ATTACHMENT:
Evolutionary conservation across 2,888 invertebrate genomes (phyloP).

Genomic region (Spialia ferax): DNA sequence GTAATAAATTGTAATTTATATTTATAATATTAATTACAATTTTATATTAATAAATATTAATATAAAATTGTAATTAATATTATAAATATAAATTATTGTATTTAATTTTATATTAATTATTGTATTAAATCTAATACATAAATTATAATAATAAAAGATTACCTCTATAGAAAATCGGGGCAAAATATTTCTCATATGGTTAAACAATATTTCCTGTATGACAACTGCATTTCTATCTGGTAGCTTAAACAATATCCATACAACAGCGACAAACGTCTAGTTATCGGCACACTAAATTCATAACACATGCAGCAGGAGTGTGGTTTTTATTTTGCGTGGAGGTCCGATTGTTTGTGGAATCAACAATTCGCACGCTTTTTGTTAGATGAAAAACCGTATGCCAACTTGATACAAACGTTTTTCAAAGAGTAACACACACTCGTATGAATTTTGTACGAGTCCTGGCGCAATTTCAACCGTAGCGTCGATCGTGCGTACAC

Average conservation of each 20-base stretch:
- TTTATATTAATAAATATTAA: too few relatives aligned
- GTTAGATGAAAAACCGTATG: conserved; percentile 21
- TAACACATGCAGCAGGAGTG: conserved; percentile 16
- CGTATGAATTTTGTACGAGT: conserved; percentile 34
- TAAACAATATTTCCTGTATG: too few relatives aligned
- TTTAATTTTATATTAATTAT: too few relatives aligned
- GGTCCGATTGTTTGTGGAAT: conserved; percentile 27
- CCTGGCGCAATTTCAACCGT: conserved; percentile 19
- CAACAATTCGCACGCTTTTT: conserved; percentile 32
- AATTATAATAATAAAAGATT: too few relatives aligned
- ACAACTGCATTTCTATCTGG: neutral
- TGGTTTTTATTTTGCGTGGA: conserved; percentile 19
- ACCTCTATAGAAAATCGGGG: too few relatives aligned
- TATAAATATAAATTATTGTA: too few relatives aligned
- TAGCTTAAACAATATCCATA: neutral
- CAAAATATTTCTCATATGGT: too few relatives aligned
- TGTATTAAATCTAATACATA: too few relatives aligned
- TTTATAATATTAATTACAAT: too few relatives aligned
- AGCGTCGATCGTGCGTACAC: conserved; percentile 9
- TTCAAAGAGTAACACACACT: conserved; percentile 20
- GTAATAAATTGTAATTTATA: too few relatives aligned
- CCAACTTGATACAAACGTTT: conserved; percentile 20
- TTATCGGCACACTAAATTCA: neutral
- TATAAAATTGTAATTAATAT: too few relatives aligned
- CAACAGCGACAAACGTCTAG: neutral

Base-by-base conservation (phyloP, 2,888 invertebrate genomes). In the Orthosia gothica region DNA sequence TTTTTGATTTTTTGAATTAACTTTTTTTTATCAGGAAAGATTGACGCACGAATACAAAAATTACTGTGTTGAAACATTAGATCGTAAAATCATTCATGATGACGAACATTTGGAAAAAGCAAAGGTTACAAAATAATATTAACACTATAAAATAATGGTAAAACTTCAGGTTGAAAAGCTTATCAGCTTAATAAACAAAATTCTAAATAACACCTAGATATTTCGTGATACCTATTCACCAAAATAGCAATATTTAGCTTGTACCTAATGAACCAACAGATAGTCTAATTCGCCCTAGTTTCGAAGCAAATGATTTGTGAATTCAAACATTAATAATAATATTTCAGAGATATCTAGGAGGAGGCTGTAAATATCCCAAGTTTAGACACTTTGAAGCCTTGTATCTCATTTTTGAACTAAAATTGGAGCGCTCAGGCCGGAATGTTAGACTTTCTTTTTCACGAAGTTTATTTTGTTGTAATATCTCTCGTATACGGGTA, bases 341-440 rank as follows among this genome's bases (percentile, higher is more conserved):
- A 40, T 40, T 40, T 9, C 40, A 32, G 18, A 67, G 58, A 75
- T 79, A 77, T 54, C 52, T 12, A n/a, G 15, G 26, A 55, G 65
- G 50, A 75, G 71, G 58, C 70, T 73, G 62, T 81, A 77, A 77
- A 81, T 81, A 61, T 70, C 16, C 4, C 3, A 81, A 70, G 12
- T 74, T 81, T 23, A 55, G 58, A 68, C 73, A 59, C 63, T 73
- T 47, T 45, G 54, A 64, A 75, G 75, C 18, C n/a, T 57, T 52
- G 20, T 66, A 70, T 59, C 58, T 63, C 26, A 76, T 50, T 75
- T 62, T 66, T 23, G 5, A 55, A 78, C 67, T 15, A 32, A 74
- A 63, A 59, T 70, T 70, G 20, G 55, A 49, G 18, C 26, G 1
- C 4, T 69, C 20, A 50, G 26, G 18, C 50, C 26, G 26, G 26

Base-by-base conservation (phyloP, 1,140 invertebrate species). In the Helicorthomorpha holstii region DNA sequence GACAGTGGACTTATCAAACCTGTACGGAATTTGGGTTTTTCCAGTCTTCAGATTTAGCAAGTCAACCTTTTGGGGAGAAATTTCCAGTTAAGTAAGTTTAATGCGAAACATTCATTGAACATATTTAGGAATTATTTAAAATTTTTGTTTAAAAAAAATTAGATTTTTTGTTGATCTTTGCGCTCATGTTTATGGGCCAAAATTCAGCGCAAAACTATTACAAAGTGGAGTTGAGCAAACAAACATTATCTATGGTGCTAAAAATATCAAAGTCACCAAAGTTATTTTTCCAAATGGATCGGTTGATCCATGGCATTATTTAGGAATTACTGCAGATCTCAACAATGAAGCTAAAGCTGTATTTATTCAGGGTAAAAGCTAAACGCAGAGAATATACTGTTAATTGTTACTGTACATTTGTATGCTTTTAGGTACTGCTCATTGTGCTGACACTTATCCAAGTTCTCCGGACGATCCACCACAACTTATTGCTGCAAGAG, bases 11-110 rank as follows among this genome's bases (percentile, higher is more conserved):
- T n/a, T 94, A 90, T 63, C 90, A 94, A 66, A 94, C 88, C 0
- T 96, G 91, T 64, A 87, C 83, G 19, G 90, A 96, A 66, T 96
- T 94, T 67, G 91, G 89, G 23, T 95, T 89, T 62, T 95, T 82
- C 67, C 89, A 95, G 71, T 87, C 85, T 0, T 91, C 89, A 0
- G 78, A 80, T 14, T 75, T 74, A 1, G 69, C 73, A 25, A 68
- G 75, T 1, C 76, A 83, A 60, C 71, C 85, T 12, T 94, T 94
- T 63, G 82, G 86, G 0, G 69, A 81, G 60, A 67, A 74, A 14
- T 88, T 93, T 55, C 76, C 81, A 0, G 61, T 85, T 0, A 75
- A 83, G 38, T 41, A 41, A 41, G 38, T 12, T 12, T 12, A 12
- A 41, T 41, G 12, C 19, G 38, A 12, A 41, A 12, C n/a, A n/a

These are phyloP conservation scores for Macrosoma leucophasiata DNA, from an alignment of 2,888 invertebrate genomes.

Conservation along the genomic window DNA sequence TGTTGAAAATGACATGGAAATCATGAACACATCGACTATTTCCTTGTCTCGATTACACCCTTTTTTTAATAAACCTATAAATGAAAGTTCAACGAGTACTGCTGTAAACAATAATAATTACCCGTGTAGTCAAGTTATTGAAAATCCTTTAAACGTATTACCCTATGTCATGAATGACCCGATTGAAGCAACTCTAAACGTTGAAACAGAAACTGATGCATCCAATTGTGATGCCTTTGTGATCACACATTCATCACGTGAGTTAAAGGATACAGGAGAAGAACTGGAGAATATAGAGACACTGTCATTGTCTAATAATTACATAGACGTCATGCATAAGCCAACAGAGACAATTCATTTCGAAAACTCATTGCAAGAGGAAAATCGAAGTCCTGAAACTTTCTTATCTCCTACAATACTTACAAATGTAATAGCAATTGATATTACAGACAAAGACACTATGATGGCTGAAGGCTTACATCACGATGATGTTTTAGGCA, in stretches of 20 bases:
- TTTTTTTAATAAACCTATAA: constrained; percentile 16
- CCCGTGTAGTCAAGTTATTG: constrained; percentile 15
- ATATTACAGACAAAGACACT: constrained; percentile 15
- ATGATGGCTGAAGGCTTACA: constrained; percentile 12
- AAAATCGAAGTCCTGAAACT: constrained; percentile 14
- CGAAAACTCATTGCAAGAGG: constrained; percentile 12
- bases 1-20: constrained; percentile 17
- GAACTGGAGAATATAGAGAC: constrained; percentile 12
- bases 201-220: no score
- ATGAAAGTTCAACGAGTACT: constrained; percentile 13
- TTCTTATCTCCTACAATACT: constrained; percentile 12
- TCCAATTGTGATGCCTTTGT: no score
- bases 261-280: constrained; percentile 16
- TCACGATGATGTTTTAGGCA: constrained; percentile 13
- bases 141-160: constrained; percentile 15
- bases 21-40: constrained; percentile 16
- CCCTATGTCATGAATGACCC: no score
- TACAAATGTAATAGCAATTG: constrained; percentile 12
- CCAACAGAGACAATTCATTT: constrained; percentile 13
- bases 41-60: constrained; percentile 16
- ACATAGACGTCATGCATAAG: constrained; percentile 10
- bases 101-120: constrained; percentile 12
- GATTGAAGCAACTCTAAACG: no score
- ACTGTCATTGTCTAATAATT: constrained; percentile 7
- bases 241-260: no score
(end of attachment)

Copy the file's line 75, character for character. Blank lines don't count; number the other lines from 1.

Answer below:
- GATTGAAGCAACTCTAAACG: no score